This gothic novella makes literal the split personalities we all hold buried inside us. Dr. Henry Jeckyll is the calm, collected, rational man who functions perfectly well and holds a respected, reputable place in British society. But when he ingests a chemical serum, Jeckyll turns into a brutish, violent lout who impulsively tramples and kills people. Hyde’s physical manifestation of Jeckyll’s internal rage is a dualistic trope that’s very familiar now (because of pop culture characters like The Hulk), but it’s easy to forget how new it was when Stevenson wrote his late-Victorian sci-fi horror story.

The Picture of Dorian Gray (Oscar Wilde, 1890)

More a psychological thriller than a pure horror story, Irish writer Oscar Wilde’s The Picture of Dorian Gray explores the supernatural effects of unbridled hedonism and sensuality. After a young, handsome socialite named Dorian Gray has his portrait painted, he begins exploring a self-indulgent, sensualistic lifestyle that – while turning his portrait likeness into something old and grotesque – ends up keeping Dorian young and beautiful. As long as he keeps embracing debauchery, Dorian is able to stay perpetually young.

The novella’s ending reveals a deeper layer of Dorian’s dilemma, and he ultimately has to confront the consequences of his choices. While not straightforward horror, the supernatural and Gothic flavor of Dorian Gray paved the way for modern psychological thrillers like Hellraiser and A Clockwork Orange, which explore many of the same themes.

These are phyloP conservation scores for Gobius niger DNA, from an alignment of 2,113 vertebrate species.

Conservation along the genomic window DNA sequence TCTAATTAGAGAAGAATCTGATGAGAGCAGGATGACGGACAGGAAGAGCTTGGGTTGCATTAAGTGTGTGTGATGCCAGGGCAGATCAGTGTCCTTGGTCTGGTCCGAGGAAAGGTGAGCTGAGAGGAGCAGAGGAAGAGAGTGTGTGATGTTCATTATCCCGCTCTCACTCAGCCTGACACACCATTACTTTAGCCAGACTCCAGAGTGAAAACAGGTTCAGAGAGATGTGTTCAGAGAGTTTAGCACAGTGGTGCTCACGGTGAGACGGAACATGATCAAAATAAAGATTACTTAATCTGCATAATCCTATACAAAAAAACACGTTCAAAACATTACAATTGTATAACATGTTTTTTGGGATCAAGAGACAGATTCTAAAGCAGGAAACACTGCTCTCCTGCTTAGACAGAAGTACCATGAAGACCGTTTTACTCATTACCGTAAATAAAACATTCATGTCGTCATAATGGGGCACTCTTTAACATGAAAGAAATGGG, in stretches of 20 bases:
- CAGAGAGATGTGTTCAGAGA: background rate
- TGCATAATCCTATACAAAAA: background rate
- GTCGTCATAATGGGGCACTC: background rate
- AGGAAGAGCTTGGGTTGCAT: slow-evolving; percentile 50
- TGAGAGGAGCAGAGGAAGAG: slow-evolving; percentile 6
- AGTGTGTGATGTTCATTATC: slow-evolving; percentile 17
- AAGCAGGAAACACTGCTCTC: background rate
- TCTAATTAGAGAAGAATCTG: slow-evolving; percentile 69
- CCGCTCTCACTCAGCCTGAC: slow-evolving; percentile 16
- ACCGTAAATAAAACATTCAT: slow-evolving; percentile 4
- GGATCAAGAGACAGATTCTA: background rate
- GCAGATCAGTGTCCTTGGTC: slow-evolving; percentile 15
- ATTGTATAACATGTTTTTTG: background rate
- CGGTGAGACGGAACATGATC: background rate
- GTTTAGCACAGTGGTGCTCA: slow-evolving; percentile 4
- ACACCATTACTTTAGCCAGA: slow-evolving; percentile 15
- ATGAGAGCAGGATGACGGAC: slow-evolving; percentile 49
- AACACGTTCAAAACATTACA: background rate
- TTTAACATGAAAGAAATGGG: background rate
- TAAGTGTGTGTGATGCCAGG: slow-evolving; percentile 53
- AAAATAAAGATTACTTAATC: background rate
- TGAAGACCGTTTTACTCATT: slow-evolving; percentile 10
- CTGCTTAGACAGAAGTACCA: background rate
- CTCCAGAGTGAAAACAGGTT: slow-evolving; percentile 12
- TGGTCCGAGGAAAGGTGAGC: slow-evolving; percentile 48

The Invisible Man (H.G. Wells, 1897)

Set in late-Victorian West Sussex, England, H.G. Wells’ novel The Invisible Man tells the story of a mysterious man named Griffin – a scientist who experiments with chemicals, turns himself invisible, and uses his newfound power to perpetrate random acts of brutality and violence. As much a mystery / science fiction story as a horror story, The Invisible Man predicted a question that’s been the basis of many genre stories in the last 40 or 50 years: When someone acquires superhuman abilities, what happens when they’re fundamentally flawed and broken people? The results have been explored in antihero stories as recent as Watchmen, The Boys, and Brightburn – all of which owe a big debt to Wells’ chilling tale.

Dracula (Bram Stoker, 1897)

Another late-Victorian classic, Dracula doesn’t need much introduction or explanation. It’s a masterpiece of horror and Gothic storytelling that’s probably more famous for what it spawned than what it originally was: A cautionary tale about the indulgence of human passions and desire. On the one hand, it’s very Romantic in that it explores the unbridled human excess and emotion. On the other hand, it’s very Victorian in that it warns of the consequences of these things.

Some of the novels on this list were influential in tangential ways. We know the story types and tropes without really being able to recall them immediately. Ultimately, though, Dracula spawned its own specific fiction type that has resonated clearly for over a century: Nosferatu, The Lost Boys, True Blood, Interview with the Vampire, and – yes, we have to acknowledge it – Twilight.